Really something swell

Really something swell: Today, (via Steve Rubel) a Reuters article surveys
how news organizations are hopping (hoping?) on board the RSS train. And, from a
couple of days ago (I’ve been traveling), VC-blogger Kevin Law looks at a range of business possibilities related to RSS.

personal observation: When RSS is compared to “push” technology, it
makes me cringe, as my recollections of “push” are all bad. I recall
using “Pointcast” for about a week and getting rid of it because it
would take over my computer whenever it started downloading something.

the word “push” to describe RSS is an incorrect metaphor (while it may, in a technical sense, be correct) as the user is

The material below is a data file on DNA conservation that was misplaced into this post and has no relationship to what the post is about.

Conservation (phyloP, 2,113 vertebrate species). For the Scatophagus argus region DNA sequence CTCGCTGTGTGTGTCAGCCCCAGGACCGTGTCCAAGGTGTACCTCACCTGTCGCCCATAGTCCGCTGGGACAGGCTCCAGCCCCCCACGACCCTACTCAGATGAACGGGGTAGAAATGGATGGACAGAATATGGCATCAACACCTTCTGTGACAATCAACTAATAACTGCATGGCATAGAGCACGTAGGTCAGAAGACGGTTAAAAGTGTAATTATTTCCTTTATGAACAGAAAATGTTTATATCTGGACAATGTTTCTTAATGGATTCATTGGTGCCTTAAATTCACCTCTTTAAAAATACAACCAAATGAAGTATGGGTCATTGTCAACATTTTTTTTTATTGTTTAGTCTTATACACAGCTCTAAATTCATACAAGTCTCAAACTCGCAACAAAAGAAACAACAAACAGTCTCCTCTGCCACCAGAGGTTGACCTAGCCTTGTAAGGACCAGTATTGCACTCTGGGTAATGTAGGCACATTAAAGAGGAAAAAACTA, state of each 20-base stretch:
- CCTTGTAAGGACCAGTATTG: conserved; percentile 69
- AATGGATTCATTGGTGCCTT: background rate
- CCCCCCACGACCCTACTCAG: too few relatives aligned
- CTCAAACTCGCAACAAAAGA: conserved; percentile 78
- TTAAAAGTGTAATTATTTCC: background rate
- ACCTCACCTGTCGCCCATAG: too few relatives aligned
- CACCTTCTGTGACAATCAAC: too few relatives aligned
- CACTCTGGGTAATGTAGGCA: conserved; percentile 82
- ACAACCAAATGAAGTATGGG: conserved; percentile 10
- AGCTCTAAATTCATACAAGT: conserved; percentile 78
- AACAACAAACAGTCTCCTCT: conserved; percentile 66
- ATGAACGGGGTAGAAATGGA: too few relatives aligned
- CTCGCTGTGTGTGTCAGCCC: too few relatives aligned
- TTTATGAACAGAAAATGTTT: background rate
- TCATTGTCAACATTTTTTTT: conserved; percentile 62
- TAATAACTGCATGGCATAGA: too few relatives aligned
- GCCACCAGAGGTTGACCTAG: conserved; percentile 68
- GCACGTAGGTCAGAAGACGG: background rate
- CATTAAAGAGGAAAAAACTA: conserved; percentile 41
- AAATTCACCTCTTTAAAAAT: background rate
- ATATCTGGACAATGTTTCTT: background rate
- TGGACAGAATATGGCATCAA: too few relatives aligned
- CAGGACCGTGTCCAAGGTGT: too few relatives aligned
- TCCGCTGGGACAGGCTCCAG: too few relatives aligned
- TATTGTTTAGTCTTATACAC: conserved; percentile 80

in complete control of what he or she receives. “Push” implies to the
publishing community the opportunity to blast out content in yet
another way. However, with my three-years of constant use of RSS, I
view it more as a means to “invite” and “control” publishers (citizen
publishers and professional publishers, alike); and not at all having
anything to do with having something “pushed” onto me.

If you don’t know what RSS is all about, but you think “Pointcast” when
you hear the word “push,” then don’t make the mistake of thinking RSS
is anything like Pointcast. If you’re a publisher and you want to turn
RSS into Pointcast, well, try something else.

  • swissfondue

    I describe RSS as an easy way to be notified when information which interests you is available on the web.

    I try to avoid the word “subscription” as it often has the connotation of “an obligation”, usually of a financial type. And it brings up nightmares of the hassle of unsubscribing.

  • Matt

    I call it “pull” tech intead of push. Seems to work for a lot of people.